Sunday, September 29, 2019

Book Review: Afterwar, by Lilith Saintcrow

After finishing the novel Afterwar, I still can’t make up my mind whether the story occurs in an alternate history past or the near future.  While I’ll leave that up for you to decide, I will tell you the warning it delivers – when and wherever it is situated – is both timely and important.

 And that's why I’ve given it space on this blog.

Afterwar, as the name implies, occurs at the end of a conflict, in this case, as the Second American Civil War is winding down.  The Federal forces, after 10 years in exile on the west coast have driven out a brutal fascist government led by a dictatorial president, who possesses certain parallels to the incumbent of the Oval Office. We meet our protagonists, Swann’s Riders, a group of irregulars attached to the Federal armies as they liberate a concentration camp. We also met our primary antagonist, is the camp’s second-in-command, at the same time. It's not a spoiler to say both their paths will cross but not quite meet until the novel's conclusion.

Even though the war might’ve ended, there are still many pieces to pick up, and Saintcrow takes us through a well-crafted vision of a post-war America, which she conducts us through in brisk style, but at the same time sparing us no details or horrors. Both protagonists and antagonists have complete and satisfying arcs and Saintcrow demonstrates some very fine storytelling here.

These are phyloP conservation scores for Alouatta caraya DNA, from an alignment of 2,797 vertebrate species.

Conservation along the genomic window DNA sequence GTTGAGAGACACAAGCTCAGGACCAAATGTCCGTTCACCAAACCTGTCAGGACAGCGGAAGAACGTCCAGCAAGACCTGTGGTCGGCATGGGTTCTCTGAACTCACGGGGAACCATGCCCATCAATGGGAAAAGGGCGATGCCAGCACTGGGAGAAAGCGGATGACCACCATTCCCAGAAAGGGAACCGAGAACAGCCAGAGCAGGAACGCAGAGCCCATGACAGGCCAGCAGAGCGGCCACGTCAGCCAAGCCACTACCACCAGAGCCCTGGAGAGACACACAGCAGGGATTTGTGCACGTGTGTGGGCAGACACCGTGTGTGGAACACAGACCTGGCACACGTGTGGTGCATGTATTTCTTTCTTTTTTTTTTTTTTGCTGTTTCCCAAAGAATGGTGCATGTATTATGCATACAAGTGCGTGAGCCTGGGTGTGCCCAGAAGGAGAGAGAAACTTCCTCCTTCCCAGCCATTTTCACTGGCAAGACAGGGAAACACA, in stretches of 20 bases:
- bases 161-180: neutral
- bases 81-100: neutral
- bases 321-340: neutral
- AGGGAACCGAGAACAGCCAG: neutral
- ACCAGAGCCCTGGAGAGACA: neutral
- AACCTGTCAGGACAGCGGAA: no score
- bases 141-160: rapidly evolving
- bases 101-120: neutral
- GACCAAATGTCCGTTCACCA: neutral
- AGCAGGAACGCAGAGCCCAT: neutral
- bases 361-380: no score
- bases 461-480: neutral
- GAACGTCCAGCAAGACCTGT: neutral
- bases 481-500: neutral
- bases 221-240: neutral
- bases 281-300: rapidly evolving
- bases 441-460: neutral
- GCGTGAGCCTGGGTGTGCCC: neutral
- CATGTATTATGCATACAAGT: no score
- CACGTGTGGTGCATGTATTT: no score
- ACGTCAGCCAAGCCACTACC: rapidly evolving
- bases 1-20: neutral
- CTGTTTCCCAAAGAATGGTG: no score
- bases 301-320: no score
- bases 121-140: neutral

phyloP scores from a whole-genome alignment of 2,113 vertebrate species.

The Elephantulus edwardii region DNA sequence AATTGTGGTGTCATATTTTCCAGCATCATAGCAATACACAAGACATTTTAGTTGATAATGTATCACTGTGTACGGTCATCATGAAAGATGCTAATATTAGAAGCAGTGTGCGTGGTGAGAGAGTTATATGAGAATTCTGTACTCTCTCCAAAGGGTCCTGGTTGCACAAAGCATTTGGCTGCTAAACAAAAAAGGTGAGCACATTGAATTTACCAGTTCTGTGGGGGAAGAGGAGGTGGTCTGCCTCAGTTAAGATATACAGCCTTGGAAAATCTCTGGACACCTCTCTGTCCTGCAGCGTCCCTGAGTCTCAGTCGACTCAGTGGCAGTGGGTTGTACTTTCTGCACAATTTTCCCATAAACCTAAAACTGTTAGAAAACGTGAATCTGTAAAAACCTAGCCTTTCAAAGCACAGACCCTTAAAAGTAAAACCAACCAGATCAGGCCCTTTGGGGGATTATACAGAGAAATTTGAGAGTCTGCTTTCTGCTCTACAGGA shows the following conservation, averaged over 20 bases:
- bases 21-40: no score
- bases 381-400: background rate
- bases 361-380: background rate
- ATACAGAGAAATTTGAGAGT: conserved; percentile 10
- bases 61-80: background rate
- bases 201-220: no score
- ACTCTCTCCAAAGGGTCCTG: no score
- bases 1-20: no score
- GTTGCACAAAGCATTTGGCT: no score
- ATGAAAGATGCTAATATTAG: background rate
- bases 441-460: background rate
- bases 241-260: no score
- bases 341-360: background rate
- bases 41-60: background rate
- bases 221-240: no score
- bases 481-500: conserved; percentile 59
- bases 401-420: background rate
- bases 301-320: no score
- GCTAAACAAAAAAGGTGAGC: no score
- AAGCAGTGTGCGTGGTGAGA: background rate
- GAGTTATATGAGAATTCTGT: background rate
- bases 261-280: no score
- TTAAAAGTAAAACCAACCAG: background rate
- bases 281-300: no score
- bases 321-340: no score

The book seems timelier than ever before as America seems as politically and culturally divided as it was just before it lurched into the Civil War in 1861. Certainly some of the rhetoric is far from encouraging. 

For all of these reasons and much, more, this book is highly recommended.

(Note: I had planned on reading Afterwar and reviewing it in this space months ago.  I only published it some hours before I saw the Trump tweet. Sometimes I wish that fiction didn't imitate reality so well.)

What’s Next?


I’ll be reviewing the next novel in S.M. Stirling’s alternate World War One series, Theatre of Spies. After that, I’ll also be looking at The British Lion, a novel of Britain under Nazi occupation, by Tony Schumacher. 

In the meantime, you can help out a poor unemployed writer by purchasing Elvis Saves JFK! for just 99 cents and War Plan Crimson, A Novel of Alternate History, for $2.99 and now The Key to My Heart, also $2.99 (all are free to preview). All books -- which are already on Smashword's premium distribution list -- are also available through such fine on-line retailers such as Sony, Chapters Indigo, Barnes & Noble and Apple's iTunes Store.  Thanks.

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